2. Reading (9 pages): Leah Stokes’ chapter from the book All We Can Save, entitled “A Field Guide for Transformation.” I really like how Dr. Stokes brings together the practical, personal, and political power we each have to combat climate change. A PDF of the chapter is accessible in our shared folder.
        3. Watching (75 minutes): President Sharon Eubanks’ address and forum discussion at the LDS Earth Stewardship fall forum in 2020. President Eubanks brings her incredible spirituality, wisdom, and uplifting perspective to environmental stewardship. Additional insights from environmental leaders in the LDS community from around the world.

        Bonus readings

        Questions:

        1. Who have been examples of sustainable living and Christlike love to you? How did they influence you, and what characteristics did they have?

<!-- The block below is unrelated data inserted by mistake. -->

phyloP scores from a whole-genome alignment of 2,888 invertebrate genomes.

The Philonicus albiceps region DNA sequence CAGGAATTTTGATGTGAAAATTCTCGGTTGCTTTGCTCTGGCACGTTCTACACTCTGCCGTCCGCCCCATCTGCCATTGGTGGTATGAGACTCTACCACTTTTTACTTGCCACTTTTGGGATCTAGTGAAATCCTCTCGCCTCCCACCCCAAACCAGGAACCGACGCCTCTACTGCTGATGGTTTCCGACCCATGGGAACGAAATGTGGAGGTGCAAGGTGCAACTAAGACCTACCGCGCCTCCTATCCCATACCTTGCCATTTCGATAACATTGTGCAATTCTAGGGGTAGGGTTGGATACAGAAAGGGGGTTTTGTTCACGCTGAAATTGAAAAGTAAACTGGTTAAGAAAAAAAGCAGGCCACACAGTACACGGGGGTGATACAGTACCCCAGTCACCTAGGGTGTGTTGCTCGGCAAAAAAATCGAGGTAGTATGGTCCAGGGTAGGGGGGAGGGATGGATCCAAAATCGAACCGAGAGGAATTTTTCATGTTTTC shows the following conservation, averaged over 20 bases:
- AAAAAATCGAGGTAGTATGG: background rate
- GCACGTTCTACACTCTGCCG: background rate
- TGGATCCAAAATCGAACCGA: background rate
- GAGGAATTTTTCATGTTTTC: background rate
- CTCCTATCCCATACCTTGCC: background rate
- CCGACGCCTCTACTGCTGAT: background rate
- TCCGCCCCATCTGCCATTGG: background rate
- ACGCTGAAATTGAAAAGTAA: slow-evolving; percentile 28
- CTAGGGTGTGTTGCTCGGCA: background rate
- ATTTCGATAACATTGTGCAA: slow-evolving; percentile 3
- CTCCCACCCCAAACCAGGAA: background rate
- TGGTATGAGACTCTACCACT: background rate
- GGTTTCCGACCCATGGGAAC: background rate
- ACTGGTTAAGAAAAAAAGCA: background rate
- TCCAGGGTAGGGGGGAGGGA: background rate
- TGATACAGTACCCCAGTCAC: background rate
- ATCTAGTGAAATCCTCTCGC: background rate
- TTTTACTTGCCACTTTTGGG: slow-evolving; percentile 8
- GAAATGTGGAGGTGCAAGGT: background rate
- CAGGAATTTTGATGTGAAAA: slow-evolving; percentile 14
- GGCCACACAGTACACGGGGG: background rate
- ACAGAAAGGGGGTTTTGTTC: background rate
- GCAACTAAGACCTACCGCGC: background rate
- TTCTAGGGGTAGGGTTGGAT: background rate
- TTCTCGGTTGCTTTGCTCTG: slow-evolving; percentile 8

2. Why do you think we so often use our wealth (our time, influence, and resources) for personal satisfaction rather than communal good? How can we change that tendency?
        3. What is the difference between “boomers” and “stickers” in Berry’s essay? Which of these groups is dominant now and do you see a trend toward one or the other?
        4. According to Stokes, how do personal action and policy interact?
        5. How can we expand our hearts to encompass all the human family and all creation?
        6. How do moral responsibility and affection interact to create or undermine an environmental ethic?
        7. How can we, as members of the Church of Jesus Christ of Latter-day Saints work together to reduce inequality and encourage sustainability?
        8. What does Klein mean by “sacrifice zones” and how can we eliminate them?
        9. In the face of such immense problems, how can we make a meaningful difference without getting overwhelmed?
        10. What are you feeling inspired to do today to begin magnifying your environmental stewardship?